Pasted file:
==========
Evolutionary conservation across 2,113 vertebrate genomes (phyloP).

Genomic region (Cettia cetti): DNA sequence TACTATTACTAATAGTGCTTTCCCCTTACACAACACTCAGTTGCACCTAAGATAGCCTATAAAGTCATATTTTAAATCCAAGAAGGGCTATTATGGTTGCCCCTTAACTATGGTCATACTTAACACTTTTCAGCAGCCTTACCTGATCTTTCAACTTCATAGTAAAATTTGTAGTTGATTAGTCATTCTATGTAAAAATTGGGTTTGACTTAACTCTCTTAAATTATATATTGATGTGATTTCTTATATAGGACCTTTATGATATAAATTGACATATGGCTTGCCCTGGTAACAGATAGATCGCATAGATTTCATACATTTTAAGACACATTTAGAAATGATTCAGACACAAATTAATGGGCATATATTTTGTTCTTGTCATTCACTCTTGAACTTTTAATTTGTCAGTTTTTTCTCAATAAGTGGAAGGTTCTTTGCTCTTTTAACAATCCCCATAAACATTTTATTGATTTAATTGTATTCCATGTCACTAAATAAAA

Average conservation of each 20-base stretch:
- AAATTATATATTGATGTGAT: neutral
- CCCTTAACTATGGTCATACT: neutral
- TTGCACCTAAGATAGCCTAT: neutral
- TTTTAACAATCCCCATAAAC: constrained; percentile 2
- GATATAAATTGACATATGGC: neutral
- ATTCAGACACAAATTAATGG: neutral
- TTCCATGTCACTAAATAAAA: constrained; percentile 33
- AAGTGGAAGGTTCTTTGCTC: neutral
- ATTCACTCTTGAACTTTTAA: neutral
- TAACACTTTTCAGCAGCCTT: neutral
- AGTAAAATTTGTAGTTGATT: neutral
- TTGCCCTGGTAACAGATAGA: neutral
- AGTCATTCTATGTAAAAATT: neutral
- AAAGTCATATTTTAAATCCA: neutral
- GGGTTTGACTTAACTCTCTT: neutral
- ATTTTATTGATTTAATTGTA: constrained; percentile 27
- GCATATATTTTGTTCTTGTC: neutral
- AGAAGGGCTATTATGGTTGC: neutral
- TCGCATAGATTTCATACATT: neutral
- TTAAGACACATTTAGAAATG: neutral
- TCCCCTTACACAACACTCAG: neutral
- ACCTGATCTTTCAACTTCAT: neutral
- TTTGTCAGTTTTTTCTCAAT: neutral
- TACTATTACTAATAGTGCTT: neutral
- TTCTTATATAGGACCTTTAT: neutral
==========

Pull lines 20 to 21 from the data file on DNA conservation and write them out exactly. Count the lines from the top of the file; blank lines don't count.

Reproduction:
- GCATATATTTTGTTCTTGTC: neutral
- AGAAGGGCTATTATGGTTGC: neutral